In my work with Leaders in a wide variety of sectors, organisations & cultures, both as a facilitator and coach, there are a small number of themes that come up repeatedly.

One of these is the matter of Resilience or ‘Mental Toughness’ and it is concerned with the multiple challenges faced on a daily basis as leaders deal with delivering performance and growth in their organisations against a backdrop of an ever uncertain and unpredictable future.

In his book ‘The Inner Game of Tennis’ by Tim Gallwey there is a focus on this topic and outlined by this quote from the book:

“In every human endeavour there are two arenas of engagement: the outer and the inner. The outer game is played on an external arena to overcome external obstacles to reach an external goal. The inner game takes place within the mind of the player and is played against such obstacles as fear, self-doubt, lapses in focus, and limiting concepts or assumptions. The inner game is played to overcome the self-imposed obstacles that prevent an individual or team from accessing their full potential.”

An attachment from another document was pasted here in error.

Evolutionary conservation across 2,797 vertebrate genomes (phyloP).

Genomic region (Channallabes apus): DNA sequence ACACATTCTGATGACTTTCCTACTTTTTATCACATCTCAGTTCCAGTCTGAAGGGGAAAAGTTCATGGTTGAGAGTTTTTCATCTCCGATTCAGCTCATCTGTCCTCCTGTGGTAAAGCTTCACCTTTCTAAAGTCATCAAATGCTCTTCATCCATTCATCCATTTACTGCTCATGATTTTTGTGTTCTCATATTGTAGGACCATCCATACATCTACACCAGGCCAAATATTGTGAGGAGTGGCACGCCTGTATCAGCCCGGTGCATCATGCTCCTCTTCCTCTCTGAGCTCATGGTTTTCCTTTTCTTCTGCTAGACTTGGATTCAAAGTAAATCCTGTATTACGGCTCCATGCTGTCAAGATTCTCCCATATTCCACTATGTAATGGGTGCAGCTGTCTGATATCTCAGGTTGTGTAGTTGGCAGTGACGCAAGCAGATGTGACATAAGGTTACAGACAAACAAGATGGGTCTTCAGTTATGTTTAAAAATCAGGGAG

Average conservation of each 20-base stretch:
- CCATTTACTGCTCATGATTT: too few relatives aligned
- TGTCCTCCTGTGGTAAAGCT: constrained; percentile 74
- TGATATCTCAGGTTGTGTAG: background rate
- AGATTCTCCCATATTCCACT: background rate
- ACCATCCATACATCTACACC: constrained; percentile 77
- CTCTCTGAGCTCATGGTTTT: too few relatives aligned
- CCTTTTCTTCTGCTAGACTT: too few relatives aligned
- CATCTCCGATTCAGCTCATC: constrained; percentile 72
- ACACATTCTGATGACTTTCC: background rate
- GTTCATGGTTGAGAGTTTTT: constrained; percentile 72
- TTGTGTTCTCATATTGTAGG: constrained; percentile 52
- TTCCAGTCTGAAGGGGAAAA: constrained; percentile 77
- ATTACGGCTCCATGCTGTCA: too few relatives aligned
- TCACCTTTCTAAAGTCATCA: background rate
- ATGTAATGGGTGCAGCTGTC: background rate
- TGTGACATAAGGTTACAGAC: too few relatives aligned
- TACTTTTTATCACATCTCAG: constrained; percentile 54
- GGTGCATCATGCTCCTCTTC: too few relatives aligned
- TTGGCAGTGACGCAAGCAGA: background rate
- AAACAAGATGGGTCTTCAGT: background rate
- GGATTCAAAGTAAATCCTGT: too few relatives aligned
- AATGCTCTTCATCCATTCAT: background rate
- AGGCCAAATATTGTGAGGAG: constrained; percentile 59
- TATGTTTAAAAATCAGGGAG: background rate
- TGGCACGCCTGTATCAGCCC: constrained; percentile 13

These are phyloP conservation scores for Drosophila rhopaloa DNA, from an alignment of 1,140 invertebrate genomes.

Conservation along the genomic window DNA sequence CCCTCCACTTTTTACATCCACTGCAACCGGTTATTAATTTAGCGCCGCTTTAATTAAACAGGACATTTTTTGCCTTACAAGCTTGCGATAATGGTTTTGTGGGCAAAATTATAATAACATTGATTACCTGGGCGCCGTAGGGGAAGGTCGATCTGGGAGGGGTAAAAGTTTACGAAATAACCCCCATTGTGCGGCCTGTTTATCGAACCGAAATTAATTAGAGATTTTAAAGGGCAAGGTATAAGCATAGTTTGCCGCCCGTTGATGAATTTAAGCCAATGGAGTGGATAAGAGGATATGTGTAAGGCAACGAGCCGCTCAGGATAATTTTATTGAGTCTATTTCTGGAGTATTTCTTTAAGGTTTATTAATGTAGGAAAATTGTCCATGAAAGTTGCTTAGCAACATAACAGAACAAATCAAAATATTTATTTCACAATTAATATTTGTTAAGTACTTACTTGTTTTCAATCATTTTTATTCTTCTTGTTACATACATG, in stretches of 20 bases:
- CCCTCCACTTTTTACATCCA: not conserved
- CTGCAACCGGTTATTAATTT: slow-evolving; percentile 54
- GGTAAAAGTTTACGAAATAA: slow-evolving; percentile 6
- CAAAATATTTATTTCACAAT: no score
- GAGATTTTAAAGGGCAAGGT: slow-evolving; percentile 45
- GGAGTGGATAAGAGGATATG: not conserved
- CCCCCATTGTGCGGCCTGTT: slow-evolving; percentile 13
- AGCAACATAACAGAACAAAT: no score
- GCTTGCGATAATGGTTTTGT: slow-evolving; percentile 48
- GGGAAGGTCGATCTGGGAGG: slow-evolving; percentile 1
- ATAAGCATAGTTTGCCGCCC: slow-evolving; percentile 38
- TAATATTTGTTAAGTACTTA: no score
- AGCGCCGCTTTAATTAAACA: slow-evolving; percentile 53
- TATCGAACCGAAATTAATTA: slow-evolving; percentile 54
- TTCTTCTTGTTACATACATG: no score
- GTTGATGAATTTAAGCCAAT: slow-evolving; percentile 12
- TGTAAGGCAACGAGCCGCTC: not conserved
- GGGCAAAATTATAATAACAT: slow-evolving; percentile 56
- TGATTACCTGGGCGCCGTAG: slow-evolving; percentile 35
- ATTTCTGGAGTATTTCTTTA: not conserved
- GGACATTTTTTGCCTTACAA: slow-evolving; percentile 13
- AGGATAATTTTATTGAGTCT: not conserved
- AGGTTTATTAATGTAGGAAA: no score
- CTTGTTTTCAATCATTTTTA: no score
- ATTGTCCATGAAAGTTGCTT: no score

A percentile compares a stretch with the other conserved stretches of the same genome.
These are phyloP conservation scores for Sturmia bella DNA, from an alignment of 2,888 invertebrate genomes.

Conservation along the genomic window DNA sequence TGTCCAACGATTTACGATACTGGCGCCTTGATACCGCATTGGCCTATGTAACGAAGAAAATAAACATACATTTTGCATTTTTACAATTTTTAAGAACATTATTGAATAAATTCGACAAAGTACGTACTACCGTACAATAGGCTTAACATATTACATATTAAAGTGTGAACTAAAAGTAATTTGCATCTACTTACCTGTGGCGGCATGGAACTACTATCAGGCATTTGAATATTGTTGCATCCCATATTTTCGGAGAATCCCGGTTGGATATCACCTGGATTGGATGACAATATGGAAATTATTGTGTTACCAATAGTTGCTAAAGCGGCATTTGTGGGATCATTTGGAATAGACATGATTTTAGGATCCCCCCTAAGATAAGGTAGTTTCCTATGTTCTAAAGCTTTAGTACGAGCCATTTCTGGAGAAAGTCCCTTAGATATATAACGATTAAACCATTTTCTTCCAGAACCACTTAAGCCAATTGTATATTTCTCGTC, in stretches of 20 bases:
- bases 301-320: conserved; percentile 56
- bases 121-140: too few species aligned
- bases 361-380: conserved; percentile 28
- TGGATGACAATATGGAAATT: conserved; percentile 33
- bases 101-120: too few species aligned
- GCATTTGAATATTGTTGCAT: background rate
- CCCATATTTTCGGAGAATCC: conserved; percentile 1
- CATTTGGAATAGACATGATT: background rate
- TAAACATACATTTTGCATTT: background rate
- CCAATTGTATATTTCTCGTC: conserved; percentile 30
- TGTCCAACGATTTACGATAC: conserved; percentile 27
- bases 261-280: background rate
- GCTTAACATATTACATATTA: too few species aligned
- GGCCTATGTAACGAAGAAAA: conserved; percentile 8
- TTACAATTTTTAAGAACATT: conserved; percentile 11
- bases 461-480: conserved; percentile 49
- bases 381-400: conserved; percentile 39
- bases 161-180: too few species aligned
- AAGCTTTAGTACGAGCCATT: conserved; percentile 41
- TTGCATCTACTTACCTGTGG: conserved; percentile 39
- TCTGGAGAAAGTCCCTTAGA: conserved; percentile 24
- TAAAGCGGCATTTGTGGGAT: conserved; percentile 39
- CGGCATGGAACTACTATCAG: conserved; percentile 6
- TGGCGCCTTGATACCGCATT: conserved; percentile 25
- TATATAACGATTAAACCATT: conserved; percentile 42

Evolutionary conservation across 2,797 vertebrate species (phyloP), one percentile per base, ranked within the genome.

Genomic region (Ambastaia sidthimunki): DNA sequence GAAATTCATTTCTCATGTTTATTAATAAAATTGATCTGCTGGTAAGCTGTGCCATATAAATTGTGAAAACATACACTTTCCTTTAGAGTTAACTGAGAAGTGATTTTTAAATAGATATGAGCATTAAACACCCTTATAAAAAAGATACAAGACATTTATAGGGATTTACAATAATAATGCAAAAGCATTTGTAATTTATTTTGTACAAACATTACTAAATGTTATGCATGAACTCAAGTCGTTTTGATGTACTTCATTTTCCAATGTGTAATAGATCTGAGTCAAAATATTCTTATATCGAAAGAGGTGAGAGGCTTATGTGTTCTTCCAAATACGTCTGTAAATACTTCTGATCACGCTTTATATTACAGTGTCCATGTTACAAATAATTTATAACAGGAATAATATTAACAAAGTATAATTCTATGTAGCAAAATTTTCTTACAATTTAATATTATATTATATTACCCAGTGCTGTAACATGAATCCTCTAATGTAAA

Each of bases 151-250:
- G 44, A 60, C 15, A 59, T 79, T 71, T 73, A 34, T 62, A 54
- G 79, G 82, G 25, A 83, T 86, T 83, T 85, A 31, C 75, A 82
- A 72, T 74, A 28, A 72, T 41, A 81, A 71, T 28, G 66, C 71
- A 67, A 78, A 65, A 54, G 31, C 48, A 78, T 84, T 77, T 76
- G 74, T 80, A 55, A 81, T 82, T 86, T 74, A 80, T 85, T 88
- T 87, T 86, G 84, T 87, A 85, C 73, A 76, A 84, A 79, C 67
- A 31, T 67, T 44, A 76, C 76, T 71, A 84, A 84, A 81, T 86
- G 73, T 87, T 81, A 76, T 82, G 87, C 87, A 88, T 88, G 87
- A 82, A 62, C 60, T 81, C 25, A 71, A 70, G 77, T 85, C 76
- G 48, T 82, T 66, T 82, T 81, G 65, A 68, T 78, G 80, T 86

Within the relative ‘safety’ of confidential coaching conversations many individuals open up with the realisation that they are usually ‘coping’ with the pressure of their role rather than building their competence to literally ‘get on top’ of how they react and deal with these pressures and in turn, support their teams to do the same.

So how do we go about changing our ability to be more resilient, whilst keeping all of our other plates spinning?

Again from experience and many conversations in this area with leaders, one of the first things we all should do is to create time and space for ourselves to think and reflect what our needs might be. We could also talk with a ‘buddy’, mentor, coach or critical friend so as to marshal our thoughts and get some real clarity about how resilient we are, how we are ‘coping’ with the demands of our jobs and life roles and start to reflect and think about what we might need to change.